My directive was simple: Develop a class for over 2,500 fifth-graders about firearms for a two-day Public Safety event at the Atlanta Police Department's Zone 6 Precinct.
My lesson plan was more controversial: demonstrate with actual firearms for visual learners and discussing consequences of unsafe firearm practices. Classes were chaperoned by Atlanta Public School administrators, teachers, and parents.
I held up a hand-operated vegetable chopper and asked, “Is this good or evil?” All the kids (and some of the teachers/parents) shouted, “good.” Likewise, I held up a pistol and asked, “Is this good or evil?” I got a combination of “boos” and “evil.”
Then I asked for volunteers and it turned into a track meet with kids racing to the front. Selecting a girl and boy, I instructed them to place their hands on top of a cutting block I had just used for chopping vegetables a minute before, and they complied.
I raised the vegetable chopper above their little hands, and with an over-exaggerated windup for a snappy chop of their fingers, they jerked their hands back and into their pant pockets for safety as I queried, “Now… is the vegetable chopper good or evil?” EVIL! EVIL! EVIL!
What changed? Both were mechanical devices engineered to do one thing proficiently. Yet, are they innately good or evil, or is it more about the operator of the device?
I couldn't wait to play the Eddie Eagle Gun Safe Program. A short 7-minute animated sing-along catered directly for young school-age children. The question Eddie always asks is, “What do you do when you find a gun?”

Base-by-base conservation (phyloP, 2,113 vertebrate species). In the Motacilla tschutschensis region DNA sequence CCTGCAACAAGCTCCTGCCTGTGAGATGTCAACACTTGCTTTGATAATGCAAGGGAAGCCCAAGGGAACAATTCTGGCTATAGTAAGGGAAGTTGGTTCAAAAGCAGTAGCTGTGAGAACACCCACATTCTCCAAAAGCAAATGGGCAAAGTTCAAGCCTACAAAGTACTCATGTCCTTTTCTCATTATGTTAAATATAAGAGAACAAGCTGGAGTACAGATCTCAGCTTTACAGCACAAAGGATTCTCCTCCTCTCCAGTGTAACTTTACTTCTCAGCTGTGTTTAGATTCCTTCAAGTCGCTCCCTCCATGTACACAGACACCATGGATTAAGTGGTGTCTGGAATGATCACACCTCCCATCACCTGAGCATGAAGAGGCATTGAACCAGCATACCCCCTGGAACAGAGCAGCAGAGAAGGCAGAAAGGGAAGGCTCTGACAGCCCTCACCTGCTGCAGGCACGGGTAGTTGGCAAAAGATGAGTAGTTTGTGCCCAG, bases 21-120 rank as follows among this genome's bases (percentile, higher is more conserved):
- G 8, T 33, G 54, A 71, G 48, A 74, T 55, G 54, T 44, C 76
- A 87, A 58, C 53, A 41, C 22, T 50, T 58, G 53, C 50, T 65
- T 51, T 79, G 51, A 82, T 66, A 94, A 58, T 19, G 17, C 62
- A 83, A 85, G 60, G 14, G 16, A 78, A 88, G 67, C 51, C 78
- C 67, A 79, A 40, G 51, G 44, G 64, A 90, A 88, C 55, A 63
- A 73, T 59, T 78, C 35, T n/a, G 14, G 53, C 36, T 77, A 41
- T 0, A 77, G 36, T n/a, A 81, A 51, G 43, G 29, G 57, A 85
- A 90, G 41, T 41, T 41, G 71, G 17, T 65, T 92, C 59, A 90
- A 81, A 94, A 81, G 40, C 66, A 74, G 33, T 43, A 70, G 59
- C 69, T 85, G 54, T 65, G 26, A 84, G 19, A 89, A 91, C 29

Sing along, y'all… “STOP, DON'T TOUCH. RUN AWAY. TELL A GROWN UP.” Even the sceptical administrators standing cross-armed in the back of the room got into the groove.
Before the credits for the animated film were revealed, I stopped the tape and asked, “Who was responsible for the production of this film?”
Shouts from the adults in the room were random, “Obama, the Department of Education, the Atlanta School Board, Disney, People for the Ethical Treatment of Animals (well, Eddie was an Eagle).” No, No, No (now I started to laugh).
"You have all been caught up in your own prejudice,” I blurted out. I swung around and pointed my remote control towards the TV just in time for the production credits: "This program was brought to you by the National Rifle Association.” I couldn't help but tell these gun-hating parental units that the NRA has been around since 1871, has over 125,000 certified instructors, and trains over 1,000,000 annually on firearm safety. Boo-yah!
And what gripes me to no end are companies like Delta Air Lines who all of a sudden want to bolster their nebulous neutrality, group-think, "Me Too" movement-like hysteria since the Parkland, Florida massacre.
The NRA, gun manufacturers, gun dealers, and gun owners are not the boogieman. Fraidy-cat Broward County Sheriff officials failed to follow their mass shooter training of entering immediately, put a cross-hairs in the shooters' orbital cavity and double-tap that crazy mass-murdering malcontent.
The Georgia Legislature rightfully put the kibosh on a generous $38 million fuel break for Delta. Now Delta can experience what "no discount" feels like and pay full price right along with their own customers that also appreciated a discount, too.
Be smart. All groups are political. Discriminate against one (NRA) and you've created a political alliance with the rest. Neutrality, in the case of Delta, is continuing a prudent business model disregarding the political winds that constantly blow through social media.
Anti-NRA, based in a pro-gun state? Priceless!
The Precinct Press is authored by W.J. Butcher, a retired 26-year veteran of the Atlanta Police Department. Send comments, kudos, and criticism to: firstname.lastname@example.org